Jun 24, 2013
The trial of Private Bradley Manning is underway – although no one would know it, it’s been kept so much under wraps. Manning, a 25-year old, is accused of having sent 700,000 classified documents to Wikileaks. Prosecuted for making public intelligence that could supposedly aid the enemy, this soldier could spend the rest of his life in prison.
In trying Manning, the government is sending a message to every soldier and every journalist that they will risk their lives if they expose crimes committed by the U.S. Army. Pure and simple, it’s a kind of terrorism – prosecuting one young soldier to scare off all the others.
Manning said he took these actions in order to denounce the crimes, abuses and corruption throughout the U.S. army in Iraq and Afghanistan.
The Manning affair brings to mind the Pentagon Papers, which came out during the Viet Nam war. Daniel Ellsberg photocopied classified military documents and sent them to The New York Times, which published them. Some 7,000 pages of documents showed that the U.S. was losing the Viet Nam war because of its attacks on the Vietnamese population. They also showed that American leaders of that time lied to the population, just as Bush and Powell lied in 2003 at the start of the war against the Iraqi people.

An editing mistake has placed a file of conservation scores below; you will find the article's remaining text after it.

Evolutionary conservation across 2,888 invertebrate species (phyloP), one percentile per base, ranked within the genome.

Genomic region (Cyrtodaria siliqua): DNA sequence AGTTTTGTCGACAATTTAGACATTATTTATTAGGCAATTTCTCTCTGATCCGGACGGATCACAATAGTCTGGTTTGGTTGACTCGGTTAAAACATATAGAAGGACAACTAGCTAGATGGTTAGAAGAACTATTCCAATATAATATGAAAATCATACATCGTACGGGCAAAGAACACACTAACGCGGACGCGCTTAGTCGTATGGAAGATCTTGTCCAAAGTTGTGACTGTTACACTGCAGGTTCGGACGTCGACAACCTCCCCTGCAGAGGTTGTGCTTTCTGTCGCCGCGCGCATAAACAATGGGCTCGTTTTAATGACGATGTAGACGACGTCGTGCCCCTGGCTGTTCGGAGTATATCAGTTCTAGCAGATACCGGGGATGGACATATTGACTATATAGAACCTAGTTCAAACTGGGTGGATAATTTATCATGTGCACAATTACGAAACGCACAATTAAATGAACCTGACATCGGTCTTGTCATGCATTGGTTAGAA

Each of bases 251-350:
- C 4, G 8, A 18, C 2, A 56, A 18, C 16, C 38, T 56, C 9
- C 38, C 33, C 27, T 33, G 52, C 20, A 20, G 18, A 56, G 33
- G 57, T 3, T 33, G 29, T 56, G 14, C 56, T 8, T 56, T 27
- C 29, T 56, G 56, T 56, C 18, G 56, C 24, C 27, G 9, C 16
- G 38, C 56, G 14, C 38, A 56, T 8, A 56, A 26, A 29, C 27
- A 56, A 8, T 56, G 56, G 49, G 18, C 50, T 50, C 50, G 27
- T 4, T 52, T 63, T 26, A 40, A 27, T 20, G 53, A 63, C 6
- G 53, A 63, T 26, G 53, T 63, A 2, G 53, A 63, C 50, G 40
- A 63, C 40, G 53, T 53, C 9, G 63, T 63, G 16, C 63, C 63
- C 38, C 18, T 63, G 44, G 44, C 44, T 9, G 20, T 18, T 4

Ellsberg was pursued for years by the American state. In 2011, however, when the papers were officially published, Ellsberg was celebrated as a kind of hero. Interviewed on the fate of Bradley Manning, Ellsberg declared that if Manning was responsible for what he was accused of, he was also a “hero.”